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  • Alistair Braidwood

Sapphire & Steel: The Best New Music From Last Month…

The nights are fair drawing in, with SAD lights being switched on across the land, and this seems to be reflected in the first new music of Autumn. The pure pop which dominated the summer months has mostly been replaced by more reflective fare with some angular electronica, plaintive acoustics and evocative ambience all featuring below.

There’s a lot of grand visions and big ideas on show, but what else are you going to do at this time of year? It all adds up to the perfect soundtrack for autumnal stravaiging, so tune in, wrap up and get out there.

Last year we recorded a podcast with Ross Whyte alongside Alasdair Roberts as they collaborated in residence in Braemar for the project ‘New Approaches To Traditional Music’, and it’s a fascinating insight into the working methods of two very different musicians. Ross Whyte’s latest album, Kaidan, is now with us and it is a thing of great beauty and intrigue which gives you something new on each listen (and I should know; it’s been in my ears regularly over the last few days). It seems a little perverse to pick just one track as Kaidan is a complete piece of music designed to be listened from beginning to end, and that’s how it works best. Having said that, here’s a taster. This is ‘Carnival’:

Originally from Ross Whyte’s home town of Aberdeen, but now making music in Brighton, next up we have the eclectic music of Lockah, which can range from early ’80s electronica reminiscent of The Human League and Heaven 17 to the more expansive sounds of Harold Budd and even John Carpenter. Released earlier in the year, but too good not to mention, Lockah’s  album It Gets More Cloudy is wonderfully rich, packed with unusual melodies and taking a wicked delight in surprising the listener at every tune. Like Kaidan,  It Gets More Cloudy should be listened to as a whole to get the most from it, but you can get a taste of the whole in the first track ‘Important 2/ Hate, Meet Fate’:

Next up is the new single from Batteries, the latest musical project from Bis’s Sci-Fi Steven. Their first single, also called ‘Batteries’ featured back in June and hinted at their potential, but their latest, ‘Human Requirements’ really delivers on that promise. It’s a classic piece of 3-minute guitar driven pop of the type which has become all to rare. This is a man who knows exactly what he’s doing, and is having the time of his life doing it. Also good to see him give a nod in the video to the fact that the best keyboard players should always have a medical background. Take a listen:

Early in the year I Am David Laing released a great single, ‘Marmalade’ which showed his talent as a singer/songwriter and marked him as someone to take notice off. Well, he’s back with his debut album Please Don’t Mind The Words and it confirms those first impressions. Here’s exhibit A; ‘Hoover Boxes’. It’s a wonderfully poignant picture of childhood and Laing’s plaintive vocals are the perfect vehicle for such tales. Gorgeous:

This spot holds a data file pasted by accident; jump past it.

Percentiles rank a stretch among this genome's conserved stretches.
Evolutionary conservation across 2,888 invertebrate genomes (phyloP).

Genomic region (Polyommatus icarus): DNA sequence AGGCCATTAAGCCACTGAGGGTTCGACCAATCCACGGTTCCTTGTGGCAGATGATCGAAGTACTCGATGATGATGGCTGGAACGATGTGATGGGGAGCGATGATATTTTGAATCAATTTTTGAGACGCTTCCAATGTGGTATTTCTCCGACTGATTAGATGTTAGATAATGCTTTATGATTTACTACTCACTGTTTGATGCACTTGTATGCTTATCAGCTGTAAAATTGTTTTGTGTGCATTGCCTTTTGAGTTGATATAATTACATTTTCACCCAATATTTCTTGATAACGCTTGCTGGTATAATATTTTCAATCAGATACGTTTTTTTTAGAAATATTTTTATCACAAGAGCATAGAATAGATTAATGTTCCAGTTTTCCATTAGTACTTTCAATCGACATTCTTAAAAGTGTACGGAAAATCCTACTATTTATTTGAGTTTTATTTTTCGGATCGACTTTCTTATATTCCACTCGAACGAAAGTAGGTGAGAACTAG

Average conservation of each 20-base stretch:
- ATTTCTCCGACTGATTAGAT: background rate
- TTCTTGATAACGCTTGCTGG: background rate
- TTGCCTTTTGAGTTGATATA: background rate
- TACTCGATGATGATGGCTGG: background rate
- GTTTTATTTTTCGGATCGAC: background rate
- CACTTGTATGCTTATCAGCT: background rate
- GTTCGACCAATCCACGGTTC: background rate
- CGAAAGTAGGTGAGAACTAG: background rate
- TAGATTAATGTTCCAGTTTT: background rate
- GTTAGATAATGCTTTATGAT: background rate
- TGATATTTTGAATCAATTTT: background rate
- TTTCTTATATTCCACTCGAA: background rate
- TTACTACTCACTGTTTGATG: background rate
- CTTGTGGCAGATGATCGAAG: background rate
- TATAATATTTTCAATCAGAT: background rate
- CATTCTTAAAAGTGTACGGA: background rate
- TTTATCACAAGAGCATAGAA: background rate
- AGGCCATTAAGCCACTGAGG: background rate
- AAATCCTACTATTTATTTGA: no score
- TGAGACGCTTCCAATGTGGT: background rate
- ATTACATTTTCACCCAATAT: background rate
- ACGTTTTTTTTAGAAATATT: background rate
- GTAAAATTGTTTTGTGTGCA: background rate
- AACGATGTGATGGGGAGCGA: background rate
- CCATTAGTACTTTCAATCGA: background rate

Pop Campaign are one of the most intriguing bands around, as interested in ideas as much as the music which delivers them, they are often challenging but it is a challenge worth accepting. They may now reside away from Scotland, but with songs such as ‘Where Are We Living? (Shut Yer Piehole)’, ‘Aye Like (Hame 1)’ and ‘Twatting A Tory’ you are left in no doubt that home is never far from their thoughts. Their new album is called Dead Dark, and it is in places, but they can’t suppress their pop sensibilities for too long. From Dead Dark, this is ‘Glasgow Style’, and I think this is rather marvellous:

While we’re at the unusual, straight out of Lanarkshire comes Kung Fu Jesus – where else? They make Scottish electro/funk that will brighten your day, put a spring in your step and a smile on your face. It’s a sort of mix of The Beta Band and the Mickey 9s, which is a very good thing, although I admit I feel warmly towards it partly because I too keep a samurai sword in the back of my truck. An angry, funky, delight:

Perhaps the most interesting band of the moment, if you can call them that, are The Hate Eighties. I could try to explain who they are and what they do further but that would take a post of essay length, so I’ll let them do that for me; “The Hate Eighties are archaeologists of the future using the prism of the past to reflect a bleak present you just haven’t realised you live in yet.” An interesting mission statement, I’m sure you’ll agree, but it would mean little if the music wasn’t as good as it is. But it is, and if your interest is piqued you can spend hours exploring The Hate Eighties here. Here’s an introduction to whet your appetite further, but I warn you, this is going to take you down the rabbit hole:

Listening back to the above, that’s a lot of great music for you, with plenty to think about. It’s what Autumn is for. Turn, turn, turn…


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